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Press Release

Business owner sentenced to 8 years in prison for crimes involving more than $2 million in Department of Defense contracts

For Immediate Release
U.S. Attorney's Office, Southern District of Ohio

COLUMBUS, Ohio – Daniel Emerson Norton, 52, formerly of Arlington, Va. and the owner of Torrance, Calif.-based Emerson Company, was sentenced in U.S. District Court today to 96 months in prison.  Norton fraudulently secured approximately $2.2 million in contracts to provide critical parts to the U.S. Department of Defense, which he then filled with defective parts made in China, in violation of the Buy American Act.


A trial against Norton began on April 8. He interrupted the trial after five days to enter pleas of guilty.


According to court documents and testimony at trial, the Department of Defense (DOD) barred Emerson Company from doing business with the U.S. Government in 2011. Between 2011 and 2013, Norton continued to recruit people who either already had companies or were willing to start companies to do his bidding on solicitations and contract with the military to provide parts for the U.S. military. When one of the companies was awarded a purchase order, Norton directed the company to send the purchase order to Emerson Company, which would buy and ship the part directly to DoD.


Norton bought the parts from manufacturers in China, even though the contracts required a large number of the parts to be made in the United States. The parts Norton provided had dimensional defects, material substitutions, incorrect or missing markings, incorrect finishes, improper shapes or styles, mislabeled packaging or poor workmanship and thus failed to conform to the contract requirements.


Additionally, when contracts called for an exact part from a specific domestic manufacturer, rather than obtaining these parts from the specified manufacturer (OEM), Norton supplied imitation parts obtained from China that were defective. They involved a variety of parts used on military aircraft, vessels, vehicles, weapons systems and nuclear reactor programs, including the F-16 Fighting Falcon, A-10 Thunderbolt, C-130 Hercules, B-52 Stratofortress, AH-64 Apache attack helicopter, the Paladin M109A6 155mm Artillery System, HMMWV “HUMVEE” vehicles and Nimitz Class CVN Aircraft Carriers.  Emerson’s defective parts were recalled from military depots worldwide.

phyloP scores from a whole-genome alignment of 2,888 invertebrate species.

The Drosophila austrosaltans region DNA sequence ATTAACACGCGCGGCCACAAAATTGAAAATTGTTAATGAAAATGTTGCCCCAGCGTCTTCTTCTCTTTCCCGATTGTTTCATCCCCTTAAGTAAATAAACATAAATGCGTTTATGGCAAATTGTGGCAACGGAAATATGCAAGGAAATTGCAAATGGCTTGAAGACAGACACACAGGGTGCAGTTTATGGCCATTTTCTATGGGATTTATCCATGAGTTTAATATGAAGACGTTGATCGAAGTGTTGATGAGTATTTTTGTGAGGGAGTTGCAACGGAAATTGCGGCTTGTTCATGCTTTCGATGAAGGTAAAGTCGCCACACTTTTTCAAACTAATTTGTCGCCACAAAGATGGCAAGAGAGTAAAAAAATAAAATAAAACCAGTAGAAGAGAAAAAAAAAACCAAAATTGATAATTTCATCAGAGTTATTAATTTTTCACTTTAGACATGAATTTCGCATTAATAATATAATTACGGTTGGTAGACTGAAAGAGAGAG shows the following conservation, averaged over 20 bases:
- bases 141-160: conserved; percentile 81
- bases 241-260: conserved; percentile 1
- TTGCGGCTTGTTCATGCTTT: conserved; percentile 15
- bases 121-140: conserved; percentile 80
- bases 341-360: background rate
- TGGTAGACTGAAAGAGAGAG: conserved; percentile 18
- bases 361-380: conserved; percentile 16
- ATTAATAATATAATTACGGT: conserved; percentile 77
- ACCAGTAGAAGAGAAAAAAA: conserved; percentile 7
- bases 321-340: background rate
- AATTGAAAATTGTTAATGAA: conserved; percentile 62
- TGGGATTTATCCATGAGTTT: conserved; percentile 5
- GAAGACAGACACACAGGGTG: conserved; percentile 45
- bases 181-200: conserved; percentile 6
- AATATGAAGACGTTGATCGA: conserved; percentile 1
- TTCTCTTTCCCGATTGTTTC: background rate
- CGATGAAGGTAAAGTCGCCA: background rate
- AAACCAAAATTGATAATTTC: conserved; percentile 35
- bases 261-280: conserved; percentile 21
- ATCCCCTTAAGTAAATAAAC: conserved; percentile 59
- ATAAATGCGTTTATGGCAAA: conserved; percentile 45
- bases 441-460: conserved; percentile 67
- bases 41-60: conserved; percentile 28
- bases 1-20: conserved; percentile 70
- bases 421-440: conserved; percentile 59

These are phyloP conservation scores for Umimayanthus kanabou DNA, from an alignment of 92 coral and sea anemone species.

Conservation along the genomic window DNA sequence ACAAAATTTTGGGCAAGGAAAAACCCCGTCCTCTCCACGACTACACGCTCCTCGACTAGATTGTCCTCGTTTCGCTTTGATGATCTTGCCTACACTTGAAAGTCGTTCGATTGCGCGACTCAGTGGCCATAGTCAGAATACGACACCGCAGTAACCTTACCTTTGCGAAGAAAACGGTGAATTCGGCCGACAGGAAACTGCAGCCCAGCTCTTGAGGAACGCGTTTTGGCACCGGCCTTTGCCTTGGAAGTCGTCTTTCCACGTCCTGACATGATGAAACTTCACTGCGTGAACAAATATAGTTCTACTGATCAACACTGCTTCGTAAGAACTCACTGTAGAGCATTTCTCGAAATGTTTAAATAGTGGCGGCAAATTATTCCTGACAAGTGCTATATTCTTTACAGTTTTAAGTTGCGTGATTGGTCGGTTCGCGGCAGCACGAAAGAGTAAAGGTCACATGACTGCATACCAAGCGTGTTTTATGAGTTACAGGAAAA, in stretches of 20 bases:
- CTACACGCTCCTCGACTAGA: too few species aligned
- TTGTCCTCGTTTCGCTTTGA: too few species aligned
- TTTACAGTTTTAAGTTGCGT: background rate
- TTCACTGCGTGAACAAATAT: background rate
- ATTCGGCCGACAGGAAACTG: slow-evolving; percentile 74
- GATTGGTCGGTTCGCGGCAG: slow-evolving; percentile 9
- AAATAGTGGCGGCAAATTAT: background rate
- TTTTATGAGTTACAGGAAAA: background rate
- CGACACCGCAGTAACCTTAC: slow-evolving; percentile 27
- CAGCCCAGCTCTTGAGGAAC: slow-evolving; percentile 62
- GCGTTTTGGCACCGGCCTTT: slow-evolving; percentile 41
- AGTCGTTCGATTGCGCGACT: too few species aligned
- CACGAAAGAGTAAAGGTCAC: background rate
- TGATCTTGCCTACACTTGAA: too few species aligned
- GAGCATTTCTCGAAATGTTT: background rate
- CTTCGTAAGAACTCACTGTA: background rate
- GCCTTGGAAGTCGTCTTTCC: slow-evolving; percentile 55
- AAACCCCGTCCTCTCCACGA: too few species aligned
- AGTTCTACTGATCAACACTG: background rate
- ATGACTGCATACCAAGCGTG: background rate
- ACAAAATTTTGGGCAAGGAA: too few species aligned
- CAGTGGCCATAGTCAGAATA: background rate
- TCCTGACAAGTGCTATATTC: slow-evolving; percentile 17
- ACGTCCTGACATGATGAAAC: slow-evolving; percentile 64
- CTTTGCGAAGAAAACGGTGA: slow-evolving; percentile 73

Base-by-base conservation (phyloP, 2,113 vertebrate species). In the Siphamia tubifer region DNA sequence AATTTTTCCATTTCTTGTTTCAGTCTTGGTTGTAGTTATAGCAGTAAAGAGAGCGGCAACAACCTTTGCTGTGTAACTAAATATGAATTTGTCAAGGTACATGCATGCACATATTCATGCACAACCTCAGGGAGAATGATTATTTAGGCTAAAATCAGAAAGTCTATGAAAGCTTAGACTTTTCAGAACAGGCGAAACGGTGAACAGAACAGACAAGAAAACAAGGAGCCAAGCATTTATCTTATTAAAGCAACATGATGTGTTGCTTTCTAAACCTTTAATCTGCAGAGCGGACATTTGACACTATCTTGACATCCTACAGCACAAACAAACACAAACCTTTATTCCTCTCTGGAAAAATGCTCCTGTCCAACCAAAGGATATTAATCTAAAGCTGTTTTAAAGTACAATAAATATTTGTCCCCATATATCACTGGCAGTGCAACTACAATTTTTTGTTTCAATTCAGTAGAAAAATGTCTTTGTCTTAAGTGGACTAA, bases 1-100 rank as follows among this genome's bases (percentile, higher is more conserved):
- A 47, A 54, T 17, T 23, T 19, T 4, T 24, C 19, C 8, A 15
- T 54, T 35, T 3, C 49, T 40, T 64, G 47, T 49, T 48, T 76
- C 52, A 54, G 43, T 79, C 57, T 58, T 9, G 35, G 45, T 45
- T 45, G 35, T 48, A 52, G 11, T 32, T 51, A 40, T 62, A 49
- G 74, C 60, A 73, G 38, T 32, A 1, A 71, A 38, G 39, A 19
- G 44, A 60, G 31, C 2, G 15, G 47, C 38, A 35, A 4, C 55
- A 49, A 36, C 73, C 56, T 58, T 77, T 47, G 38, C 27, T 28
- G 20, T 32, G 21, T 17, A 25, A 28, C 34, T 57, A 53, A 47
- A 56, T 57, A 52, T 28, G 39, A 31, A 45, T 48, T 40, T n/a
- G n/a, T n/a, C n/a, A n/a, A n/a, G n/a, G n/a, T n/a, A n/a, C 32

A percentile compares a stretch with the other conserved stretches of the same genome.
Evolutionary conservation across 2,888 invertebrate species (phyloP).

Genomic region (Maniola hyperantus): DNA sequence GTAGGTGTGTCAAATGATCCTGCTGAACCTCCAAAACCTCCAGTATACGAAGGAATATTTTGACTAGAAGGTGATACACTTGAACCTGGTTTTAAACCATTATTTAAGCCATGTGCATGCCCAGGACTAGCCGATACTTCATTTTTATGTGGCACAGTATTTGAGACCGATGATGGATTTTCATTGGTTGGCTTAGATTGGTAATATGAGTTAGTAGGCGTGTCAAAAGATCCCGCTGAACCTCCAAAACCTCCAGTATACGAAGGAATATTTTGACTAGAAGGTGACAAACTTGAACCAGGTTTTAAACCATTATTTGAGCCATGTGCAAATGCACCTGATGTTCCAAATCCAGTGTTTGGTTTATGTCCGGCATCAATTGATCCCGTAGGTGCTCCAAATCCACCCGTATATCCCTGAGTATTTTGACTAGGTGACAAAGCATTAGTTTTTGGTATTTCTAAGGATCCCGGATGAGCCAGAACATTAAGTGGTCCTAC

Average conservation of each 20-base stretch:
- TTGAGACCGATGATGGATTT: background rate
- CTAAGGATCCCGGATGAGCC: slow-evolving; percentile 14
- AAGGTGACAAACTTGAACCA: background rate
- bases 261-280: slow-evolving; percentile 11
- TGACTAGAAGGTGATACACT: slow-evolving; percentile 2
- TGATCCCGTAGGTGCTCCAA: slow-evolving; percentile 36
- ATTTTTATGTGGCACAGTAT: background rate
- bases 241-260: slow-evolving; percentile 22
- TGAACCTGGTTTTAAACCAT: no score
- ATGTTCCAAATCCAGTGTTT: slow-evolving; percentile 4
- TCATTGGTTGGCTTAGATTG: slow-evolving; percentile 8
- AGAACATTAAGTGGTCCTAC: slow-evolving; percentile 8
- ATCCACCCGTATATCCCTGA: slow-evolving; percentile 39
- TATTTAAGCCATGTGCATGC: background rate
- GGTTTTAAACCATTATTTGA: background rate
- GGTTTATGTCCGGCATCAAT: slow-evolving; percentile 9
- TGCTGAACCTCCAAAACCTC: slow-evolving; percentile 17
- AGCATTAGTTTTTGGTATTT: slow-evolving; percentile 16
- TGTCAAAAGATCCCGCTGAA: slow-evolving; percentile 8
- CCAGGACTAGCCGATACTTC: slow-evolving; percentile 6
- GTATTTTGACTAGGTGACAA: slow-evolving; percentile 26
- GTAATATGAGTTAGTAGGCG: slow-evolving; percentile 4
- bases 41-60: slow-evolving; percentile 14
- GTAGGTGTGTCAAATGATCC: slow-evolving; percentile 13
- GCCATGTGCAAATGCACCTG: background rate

Once Norton realized he was under investigation in 2013 by the Defense Logistics Agency (DLA), the Defense Criminal Investigative Service (DCIS) and the U.S. Attorney’s Office, he took several steps to mislead the government in its investigations.


For example, in an effort to avoid an extension of debarment for providing a non-conforming bolt used on a C-130 aircraft engine, Norton submitted false documents to the DoD deflecting blame from Emerson Company to one of the nine companies under his control. Norton knew, however, that he, personally, had ordered the bolts from a manufacturer in China and they were not supplied by the required OEM.


Norton also admitted to obstructing justice by falsely communicating information to his attorney, or allowing such information to be communicated, with the intent that it be communicated to the United States as it related to its grand jury investigation, thereby obstructing that investigation.


As part of his sentence, Norton was ordered to pay $2.38 million in restitution, and forfeit more than $333,000 in his bank account in the name of Emerson Manufacturing Inc. and a $725,000 residence held by Emerson Manufacturing Company in Kihei, Hawaii.


David M. DeVillers, United States Attorney for the Southern District of Ohio; Leigh-Alistair Barzey, Special Agent in Charge, U.S. Department of Defense, Defense Criminal Investigative Services (DCIS), Central Field Office; and Bryant Jackson, Special Agent in Charge, Internal Revenue Service, Criminal Investigation announced the sentence imposed today by U.S. District Judge Michael H. Watson. Assistant United States Attorneys Jessica W. Knight and J. Michael Marous represented the United States in this case.


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Updated November 18, 2019

Financial Fraud